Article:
Despite the realization that half of patients with uveal melanoma will ultimately develop metastatic disease, questions remain regarding the utility of routine surveillance. In 2011, a literature review of 31 articles failed to demonstrate convincing evidence of a survival advantage from routine surveillance.1 However, these studies were conducted in the context of traditional chemotherapy regimens, none of which demonstrated adequate response rates for uveal melanoma. A phase 2 trial of selumetinib conducted between 2010 and 2013 yielded improved response rates and progression-free survival (despite no improvement in overall survival) compared with chemotherapy.2 These landmark findings shed some hope on the dismal landscape of metastatic uveal melanoma and have thus reignited the potential benefit of routine surveillance and early detection of disease.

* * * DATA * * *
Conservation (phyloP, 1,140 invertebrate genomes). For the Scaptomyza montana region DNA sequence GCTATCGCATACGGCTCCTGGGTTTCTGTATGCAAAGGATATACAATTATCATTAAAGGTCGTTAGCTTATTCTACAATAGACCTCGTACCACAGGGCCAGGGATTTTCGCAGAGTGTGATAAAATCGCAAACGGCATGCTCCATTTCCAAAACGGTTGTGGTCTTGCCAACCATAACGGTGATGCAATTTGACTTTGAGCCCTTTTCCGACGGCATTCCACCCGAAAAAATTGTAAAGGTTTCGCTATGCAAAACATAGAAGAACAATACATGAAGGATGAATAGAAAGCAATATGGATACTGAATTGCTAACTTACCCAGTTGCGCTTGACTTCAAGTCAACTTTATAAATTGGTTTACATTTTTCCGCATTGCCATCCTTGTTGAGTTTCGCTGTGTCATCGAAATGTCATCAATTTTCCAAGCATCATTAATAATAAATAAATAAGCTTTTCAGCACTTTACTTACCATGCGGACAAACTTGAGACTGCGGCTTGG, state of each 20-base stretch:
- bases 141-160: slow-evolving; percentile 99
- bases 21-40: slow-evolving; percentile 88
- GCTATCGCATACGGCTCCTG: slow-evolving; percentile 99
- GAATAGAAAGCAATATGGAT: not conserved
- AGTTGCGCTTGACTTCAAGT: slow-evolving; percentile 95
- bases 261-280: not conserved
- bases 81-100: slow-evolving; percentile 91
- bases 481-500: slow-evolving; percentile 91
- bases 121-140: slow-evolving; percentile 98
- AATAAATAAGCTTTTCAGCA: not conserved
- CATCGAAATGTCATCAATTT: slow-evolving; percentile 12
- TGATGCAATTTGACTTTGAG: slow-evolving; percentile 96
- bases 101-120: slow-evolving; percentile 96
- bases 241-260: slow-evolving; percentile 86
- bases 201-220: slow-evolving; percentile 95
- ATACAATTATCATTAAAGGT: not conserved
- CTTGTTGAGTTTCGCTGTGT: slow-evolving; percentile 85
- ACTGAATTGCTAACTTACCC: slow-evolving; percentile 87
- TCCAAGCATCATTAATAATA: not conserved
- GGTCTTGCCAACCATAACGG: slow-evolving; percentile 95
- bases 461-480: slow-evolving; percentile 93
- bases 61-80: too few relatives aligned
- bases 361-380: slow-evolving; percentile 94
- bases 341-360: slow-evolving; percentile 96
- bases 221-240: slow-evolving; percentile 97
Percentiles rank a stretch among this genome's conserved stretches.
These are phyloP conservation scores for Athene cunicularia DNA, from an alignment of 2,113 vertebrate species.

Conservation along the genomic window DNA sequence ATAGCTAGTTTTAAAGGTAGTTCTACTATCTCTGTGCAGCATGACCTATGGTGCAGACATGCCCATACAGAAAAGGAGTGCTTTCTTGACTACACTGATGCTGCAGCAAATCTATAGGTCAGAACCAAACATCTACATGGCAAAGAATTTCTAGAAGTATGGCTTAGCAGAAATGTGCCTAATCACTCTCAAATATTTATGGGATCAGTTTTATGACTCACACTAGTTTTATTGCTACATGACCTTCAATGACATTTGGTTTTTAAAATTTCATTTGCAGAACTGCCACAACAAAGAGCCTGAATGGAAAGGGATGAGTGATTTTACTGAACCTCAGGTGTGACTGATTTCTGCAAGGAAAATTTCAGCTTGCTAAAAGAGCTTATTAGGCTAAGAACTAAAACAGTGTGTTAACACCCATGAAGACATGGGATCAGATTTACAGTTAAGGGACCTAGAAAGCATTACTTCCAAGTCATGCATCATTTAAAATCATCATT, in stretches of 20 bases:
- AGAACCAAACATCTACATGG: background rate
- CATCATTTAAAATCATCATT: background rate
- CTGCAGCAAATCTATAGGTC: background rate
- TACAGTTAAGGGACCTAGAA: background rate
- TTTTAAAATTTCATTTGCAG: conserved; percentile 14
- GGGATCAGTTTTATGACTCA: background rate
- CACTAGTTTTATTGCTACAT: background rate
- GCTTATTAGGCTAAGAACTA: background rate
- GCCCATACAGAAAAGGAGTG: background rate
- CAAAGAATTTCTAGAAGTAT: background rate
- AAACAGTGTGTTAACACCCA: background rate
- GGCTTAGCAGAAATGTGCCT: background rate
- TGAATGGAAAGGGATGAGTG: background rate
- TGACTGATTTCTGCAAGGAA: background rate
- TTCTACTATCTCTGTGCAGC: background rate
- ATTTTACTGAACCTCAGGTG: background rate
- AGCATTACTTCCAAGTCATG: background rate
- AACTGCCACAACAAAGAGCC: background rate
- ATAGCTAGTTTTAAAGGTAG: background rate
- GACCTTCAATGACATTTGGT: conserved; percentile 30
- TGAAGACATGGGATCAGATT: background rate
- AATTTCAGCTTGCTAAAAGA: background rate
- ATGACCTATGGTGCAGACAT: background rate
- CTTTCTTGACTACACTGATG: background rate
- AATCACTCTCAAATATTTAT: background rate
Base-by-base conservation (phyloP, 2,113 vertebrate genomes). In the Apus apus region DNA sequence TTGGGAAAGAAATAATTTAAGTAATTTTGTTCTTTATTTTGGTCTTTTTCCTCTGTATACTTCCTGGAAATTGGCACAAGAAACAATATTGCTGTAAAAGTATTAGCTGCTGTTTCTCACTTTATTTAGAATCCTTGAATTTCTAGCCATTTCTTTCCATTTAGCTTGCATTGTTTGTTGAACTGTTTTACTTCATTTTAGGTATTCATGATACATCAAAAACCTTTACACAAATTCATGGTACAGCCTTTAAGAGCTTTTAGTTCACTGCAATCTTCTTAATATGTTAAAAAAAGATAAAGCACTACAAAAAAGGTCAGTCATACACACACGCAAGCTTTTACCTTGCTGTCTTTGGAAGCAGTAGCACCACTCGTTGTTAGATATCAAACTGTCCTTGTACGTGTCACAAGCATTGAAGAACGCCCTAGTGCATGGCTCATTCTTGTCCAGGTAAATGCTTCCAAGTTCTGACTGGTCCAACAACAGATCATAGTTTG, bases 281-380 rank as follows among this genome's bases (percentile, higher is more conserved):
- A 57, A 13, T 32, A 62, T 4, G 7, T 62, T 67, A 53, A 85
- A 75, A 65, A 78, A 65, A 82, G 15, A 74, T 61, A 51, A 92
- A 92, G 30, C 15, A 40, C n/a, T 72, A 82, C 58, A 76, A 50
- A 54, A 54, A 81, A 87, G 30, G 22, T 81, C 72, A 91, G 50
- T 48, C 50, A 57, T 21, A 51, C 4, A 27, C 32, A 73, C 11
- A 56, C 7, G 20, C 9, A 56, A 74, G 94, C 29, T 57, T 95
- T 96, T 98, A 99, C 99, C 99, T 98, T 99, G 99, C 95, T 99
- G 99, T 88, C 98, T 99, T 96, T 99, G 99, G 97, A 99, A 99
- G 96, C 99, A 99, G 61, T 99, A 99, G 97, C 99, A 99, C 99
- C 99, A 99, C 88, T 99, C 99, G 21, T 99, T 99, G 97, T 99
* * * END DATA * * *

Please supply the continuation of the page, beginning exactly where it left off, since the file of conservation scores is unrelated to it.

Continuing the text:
Francis JH. Is Surveillance of Uveal Melanoma Just a Screen? JAMA Ophthalmol. 2016;134(2):180–181. doi:10.1001/jamaophthalmol.2015.4817
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